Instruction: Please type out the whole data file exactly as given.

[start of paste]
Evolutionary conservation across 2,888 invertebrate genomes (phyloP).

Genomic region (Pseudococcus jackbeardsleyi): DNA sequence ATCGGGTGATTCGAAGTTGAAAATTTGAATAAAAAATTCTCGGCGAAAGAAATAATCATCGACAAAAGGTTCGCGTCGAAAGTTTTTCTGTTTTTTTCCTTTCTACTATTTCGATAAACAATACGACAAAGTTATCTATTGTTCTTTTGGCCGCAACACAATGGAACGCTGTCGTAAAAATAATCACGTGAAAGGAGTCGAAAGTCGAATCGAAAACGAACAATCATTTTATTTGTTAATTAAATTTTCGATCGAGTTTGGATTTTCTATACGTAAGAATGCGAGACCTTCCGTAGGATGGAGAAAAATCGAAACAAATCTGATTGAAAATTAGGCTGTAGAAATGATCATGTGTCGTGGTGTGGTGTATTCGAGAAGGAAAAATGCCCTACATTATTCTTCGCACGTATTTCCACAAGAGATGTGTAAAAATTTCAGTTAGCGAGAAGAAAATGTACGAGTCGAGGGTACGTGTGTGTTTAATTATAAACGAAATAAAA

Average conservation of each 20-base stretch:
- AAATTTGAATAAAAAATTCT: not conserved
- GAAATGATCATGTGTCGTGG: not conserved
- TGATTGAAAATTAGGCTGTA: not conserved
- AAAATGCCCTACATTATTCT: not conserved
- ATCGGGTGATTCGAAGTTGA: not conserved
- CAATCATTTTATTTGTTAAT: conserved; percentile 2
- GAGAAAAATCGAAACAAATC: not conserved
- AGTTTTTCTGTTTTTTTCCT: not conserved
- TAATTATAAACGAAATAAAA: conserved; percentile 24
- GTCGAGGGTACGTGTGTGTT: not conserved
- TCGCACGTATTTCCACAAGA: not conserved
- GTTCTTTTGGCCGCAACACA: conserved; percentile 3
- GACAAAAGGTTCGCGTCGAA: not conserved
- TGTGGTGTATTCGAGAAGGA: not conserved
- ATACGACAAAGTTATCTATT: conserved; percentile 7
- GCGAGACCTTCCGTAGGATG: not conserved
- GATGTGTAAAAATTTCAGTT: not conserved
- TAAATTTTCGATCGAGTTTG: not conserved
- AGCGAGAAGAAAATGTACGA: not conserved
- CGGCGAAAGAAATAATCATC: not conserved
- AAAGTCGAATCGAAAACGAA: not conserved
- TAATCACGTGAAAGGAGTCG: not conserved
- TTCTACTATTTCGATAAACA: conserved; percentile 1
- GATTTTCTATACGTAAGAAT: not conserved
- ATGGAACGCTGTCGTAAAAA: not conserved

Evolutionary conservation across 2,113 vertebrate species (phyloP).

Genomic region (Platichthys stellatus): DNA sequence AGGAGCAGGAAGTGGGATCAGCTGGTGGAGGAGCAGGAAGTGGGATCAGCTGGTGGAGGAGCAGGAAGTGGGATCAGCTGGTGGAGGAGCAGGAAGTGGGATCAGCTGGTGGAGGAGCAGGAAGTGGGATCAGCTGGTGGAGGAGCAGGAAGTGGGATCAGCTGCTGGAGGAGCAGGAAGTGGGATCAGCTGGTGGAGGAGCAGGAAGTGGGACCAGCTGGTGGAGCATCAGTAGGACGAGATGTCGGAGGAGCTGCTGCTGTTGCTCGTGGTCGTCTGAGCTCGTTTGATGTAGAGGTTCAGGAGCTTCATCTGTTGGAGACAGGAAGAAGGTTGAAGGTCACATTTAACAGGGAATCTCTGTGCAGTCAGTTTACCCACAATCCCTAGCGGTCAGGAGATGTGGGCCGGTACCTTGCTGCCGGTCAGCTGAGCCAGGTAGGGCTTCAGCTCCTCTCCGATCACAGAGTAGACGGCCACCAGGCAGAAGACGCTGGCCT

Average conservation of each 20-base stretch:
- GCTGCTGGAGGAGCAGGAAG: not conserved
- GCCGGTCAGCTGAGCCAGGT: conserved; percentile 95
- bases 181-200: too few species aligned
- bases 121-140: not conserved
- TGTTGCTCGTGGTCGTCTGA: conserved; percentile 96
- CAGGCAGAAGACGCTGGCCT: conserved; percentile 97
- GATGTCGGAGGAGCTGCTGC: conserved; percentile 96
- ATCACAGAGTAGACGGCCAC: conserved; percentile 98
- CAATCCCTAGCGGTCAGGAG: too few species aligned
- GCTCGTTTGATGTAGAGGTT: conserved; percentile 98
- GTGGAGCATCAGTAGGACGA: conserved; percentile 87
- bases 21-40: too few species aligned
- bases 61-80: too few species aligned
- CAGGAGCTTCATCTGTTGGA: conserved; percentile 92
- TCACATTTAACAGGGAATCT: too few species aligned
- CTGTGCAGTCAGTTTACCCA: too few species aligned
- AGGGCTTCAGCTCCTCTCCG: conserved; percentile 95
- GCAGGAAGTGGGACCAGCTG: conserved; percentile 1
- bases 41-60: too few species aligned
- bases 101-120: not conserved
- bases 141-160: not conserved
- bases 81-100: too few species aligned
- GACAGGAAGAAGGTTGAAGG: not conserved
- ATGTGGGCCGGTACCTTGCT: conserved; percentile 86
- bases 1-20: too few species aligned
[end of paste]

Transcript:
Evolutionary conservation across 2,888 invertebrate genomes (phyloP).

Genomic region (Pseudococcus jackbeardsleyi): DNA sequence ATCGGGTGATTCGAAGTTGAAAATTTGAATAAAAAATTCTCGGCGAAAGAAATAATCATCGACAAAAGGTTCGCGTCGAAAGTTTTTCTGTTTTTTTCCTTTCTACTATTTCGATAAACAATACGACAAAGTTATCTATTGTTCTTTTGGCCGCAACACAATGGAACGCTGTCGTAAAAATAATCACGTGAAAGGAGTCGAAAGTCGAATCGAAAACGAACAATCATTTTATTTGTTAATTAAATTTTCGATCGAGTTTGGATTTTCTATACGTAAGAATGCGAGACCTTCCGTAGGATGGAGAAAAATCGAAACAAATCTGATTGAAAATTAGGCTGTAGAAATGATCATGTGTCGTGGTGTGGTGTATTCGAGAAGGAAAAATGCCCTACATTATTCTTCGCACGTATTTCCACAAGAGATGTGTAAAAATTTCAGTTAGCGAGAAGAAAATGTACGAGTCGAGGGTACGTGTGTGTTTAATTATAAACGAAATAAAA

Average conservation of each 20-base stretch:
- AAATTTGAATAAAAAATTCT: not conserved
- GAAATGATCATGTGTCGTGG: not conserved
- TGATTGAAAATTAGGCTGTA: not conserved
- AAAATGCCCTACATTATTCT: not conserved
- ATCGGGTGATTCGAAGTTGA: not conserved
- CAATCATTTTATTTGTTAAT: conserved; percentile 2
- GAGAAAAATCGAAACAAATC: not conserved
- AGTTTTTCTGTTTTTTTCCT: not conserved
- TAATTATAAACGAAATAAAA: conserved; percentile 24
- GTCGAGGGTACGTGTGTGTT: not conserved
- TCGCACGTATTTCCACAAGA: not conserved
- GTTCTTTTGGCCGCAACACA: conserved; percentile 3
- GACAAAAGGTTCGCGTCGAA: not conserved
- TGTGGTGTATTCGAGAAGGA: not conserved
- ATACGACAAAGTTATCTATT: conserved; percentile 7
- GCGAGACCTTCCGTAGGATG: not conserved
- GATGTGTAAAAATTTCAGTT: not conserved
- TAAATTTTCGATCGAGTTTG: not conserved
- AGCGAGAAGAAAATGTACGA: not conserved
- CGGCGAAAGAAATAATCATC: not conserved
- AAAGTCGAATCGAAAACGAA: not conserved
- TAATCACGTGAAAGGAGTCG: not conserved
- TTCTACTATTTCGATAAACA: conserved; percentile 1
- GATTTTCTATACGTAAGAAT: not conserved
- ATGGAACGCTGTCGTAAAAA: not conserved

Evolutionary conservation across 2,113 vertebrate species (phyloP).

Genomic region (Platichthys stellatus): DNA sequence AGGAGCAGGAAGTGGGATCAGCTGGTGGAGGAGCAGGAAGTGGGATCAGCTGGTGGAGGAGCAGGAAGTGGGATCAGCTGGTGGAGGAGCAGGAAGTGGGATCAGCTGGTGGAGGAGCAGGAAGTGGGATCAGCTGGTGGAGGAGCAGGAAGTGGGATCAGCTGCTGGAGGAGCAGGAAGTGGGATCAGCTGGTGGAGGAGCAGGAAGTGGGACCAGCTGGTGGAGCATCAGTAGGACGAGATGTCGGAGGAGCTGCTGCTGTTGCTCGTGGTCGTCTGAGCTCGTTTGATGTAGAGGTTCAGGAGCTTCATCTGTTGGAGACAGGAAGAAGGTTGAAGGTCACATTTAACAGGGAATCTCTGTGCAGTCAGTTTACCCACAATCCCTAGCGGTCAGGAGATGTGGGCCGGTACCTTGCTGCCGGTCAGCTGAGCCAGGTAGGGCTTCAGCTCCTCTCCGATCACAGAGTAGACGGCCACCAGGCAGAAGACGCTGGCCT

Average conservation of each 20-base stretch:
- GCTGCTGGAGGAGCAGGAAG: not conserved
- GCCGGTCAGCTGAGCCAGGT: conserved; percentile 95
- bases 181-200: too few species aligned
- bases 121-140: not conserved
- TGTTGCTCGTGGTCGTCTGA: conserved; percentile 96
- CAGGCAGAAGACGCTGGCCT: conserved; percentile 97
- GATGTCGGAGGAGCTGCTGC: conserved; percentile 96
- ATCACAGAGTAGACGGCCAC: conserved; percentile 98
- CAATCCCTAGCGGTCAGGAG: too few species aligned
- GCTCGTTTGATGTAGAGGTT: conserved; percentile 98
- GTGGAGCATCAGTAGGACGA: conserved; percentile 87
- bases 21-40: too few species aligned
- bases 61-80: too few species aligned
- CAGGAGCTTCATCTGTTGGA: conserved; percentile 92
- TCACATTTAACAGGGAATCT: too few species aligned
- CTGTGCAGTCAGTTTACCCA: too few species aligned
- AGGGCTTCAGCTCCTCTCCG: conserved; percentile 95
- GCAGGAAGTGGGACCAGCTG: conserved; percentile 1
- bases 41-60: too few species aligned
- bases 101-120: not conserved
- bases 141-160: not conserved
- bases 81-100: too few species aligned
- GACAGGAAGAAGGTTGAAGG: not conserved
- ATGTGGGCCGGTACCTTGCT: conserved; percentile 86
- bases 1-20: too few species aligned